Feelings About the Self: Embarrassment, Shame, and Guilt


The psychology of the reflexive emotions, and the differences between them.

Embarrassment, shame, and guilt are all three reflexive emotions, that is, emotions about the self.

Although there is some overlap, embarrassment, shame, and guilt are distinct constructs.

Let’s look at them each in turn.


Embarrassment is the feeling of discomfort when (1) some aspect of ourselves is, or threatens to be, revealed to others, and (2) we think that this revelation is likely to undermine the image that we seek to project to those others.

Potential sources of embarrassment vary according to circumstances and, in particular, to the company in which we find ourselves. They include particular thoughts, feelings, or dispositions; actions or behaviors, such as farting or swearing; conditions or states, such as a spot on the nose or smelly feet; possessions, such as our car or home; and relations, such as our oafish partner, criminal uncle, or lecherous aunt.

Sources of embarrassment need not be beneath our projected image, but merely out of keeping with it—which explains why it is possible, at times, to be embarrassed by our posh parents or rarefied education.


Whereas embarrassment is a response to something that threatens our projected image but is otherwise morally neutral, shame is a response to something that is morally reprehensible.

Shame is often accentuated if its object is exposed, but, unlike embarrassment, also attaches to a thought or action that remains undisclosed and undiscoverable to others. Embarrassment can sometimes be intense, but shame is a more substantial feeling in that it pertains to our moral character and not merely to our social character or image.

Shame arises from measuring our actions against moral standards and discovering that they fall short. If our actions fall short and we fail to notice, we can “be shamed” or made to notice—an extreme example being Cersei Lannister’s Walk of Shame in Game of Thrones. If having been made to notice, we do not much mind, we can be said to be shameless, or to “have no shame.”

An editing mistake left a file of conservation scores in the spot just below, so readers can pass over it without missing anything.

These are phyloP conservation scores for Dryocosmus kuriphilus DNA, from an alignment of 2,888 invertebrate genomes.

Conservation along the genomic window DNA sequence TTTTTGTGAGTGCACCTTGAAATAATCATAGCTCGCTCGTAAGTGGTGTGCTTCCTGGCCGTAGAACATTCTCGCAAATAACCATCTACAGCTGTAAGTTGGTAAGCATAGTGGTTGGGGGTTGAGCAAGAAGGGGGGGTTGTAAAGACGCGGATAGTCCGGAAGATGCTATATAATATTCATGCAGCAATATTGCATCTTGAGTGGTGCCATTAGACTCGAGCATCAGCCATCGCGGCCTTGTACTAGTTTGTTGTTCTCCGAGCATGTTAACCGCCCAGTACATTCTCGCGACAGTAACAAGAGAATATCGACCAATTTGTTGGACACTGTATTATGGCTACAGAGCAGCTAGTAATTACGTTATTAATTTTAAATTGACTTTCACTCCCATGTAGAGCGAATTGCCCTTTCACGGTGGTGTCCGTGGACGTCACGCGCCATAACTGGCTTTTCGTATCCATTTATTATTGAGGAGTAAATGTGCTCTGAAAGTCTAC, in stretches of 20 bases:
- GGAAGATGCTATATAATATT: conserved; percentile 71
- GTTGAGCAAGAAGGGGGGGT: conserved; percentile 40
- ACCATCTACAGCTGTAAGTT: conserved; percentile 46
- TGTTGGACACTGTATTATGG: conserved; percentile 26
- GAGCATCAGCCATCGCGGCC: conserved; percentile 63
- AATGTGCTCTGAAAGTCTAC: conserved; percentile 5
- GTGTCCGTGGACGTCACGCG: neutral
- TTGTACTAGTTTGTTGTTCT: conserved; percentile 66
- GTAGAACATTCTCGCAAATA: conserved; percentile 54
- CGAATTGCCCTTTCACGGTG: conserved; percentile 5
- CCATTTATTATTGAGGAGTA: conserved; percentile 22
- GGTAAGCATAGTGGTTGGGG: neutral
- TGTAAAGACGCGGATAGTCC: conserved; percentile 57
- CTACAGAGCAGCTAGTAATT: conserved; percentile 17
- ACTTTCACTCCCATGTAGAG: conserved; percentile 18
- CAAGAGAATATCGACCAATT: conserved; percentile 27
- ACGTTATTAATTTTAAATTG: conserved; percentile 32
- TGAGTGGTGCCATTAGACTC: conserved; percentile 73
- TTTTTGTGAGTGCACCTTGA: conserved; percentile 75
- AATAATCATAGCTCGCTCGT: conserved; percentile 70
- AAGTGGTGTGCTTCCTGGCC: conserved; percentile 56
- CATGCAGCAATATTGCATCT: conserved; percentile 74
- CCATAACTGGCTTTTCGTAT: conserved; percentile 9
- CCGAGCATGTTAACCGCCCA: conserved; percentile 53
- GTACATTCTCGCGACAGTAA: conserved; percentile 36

In the Rhetoric, Aristotle, ever the fine psychologist, remarks that shame also arises from lacking in honorable things shared by others like us, especially if the lack is our own fault and therefore owes to our moral badness.

Finally, it is possible to feel shame vicariously, that is, to share in the shame of another person or feel shame on his or her behalf, especially if this person is closely allied or associated with us: for example, our partner, sibling, or child. Thus, even blameless people can experience shame, and so much is also true of embarrassment and other emotions. “Hell,” said Jean-Paul Sartre, “is other people.”

Try, right now, to act out the feeling of shame. The word “shame” derives from the Proto-Indo-European for “to cover,” and the feeling of shame is often expressed by a covering gesture over the brow and eyes, a downcast gaze, and a slack posture. Other manifestations of shame include a sense of warmth or heat and mental confusion or paralysis. These signs and symptoms can communicate remorse and contrition and, in so doing, inspire pity and pardon.

Even so, we may prefer to make a secret of our shame, for shame can itself be shameful—or, to be more precise, embarrassing.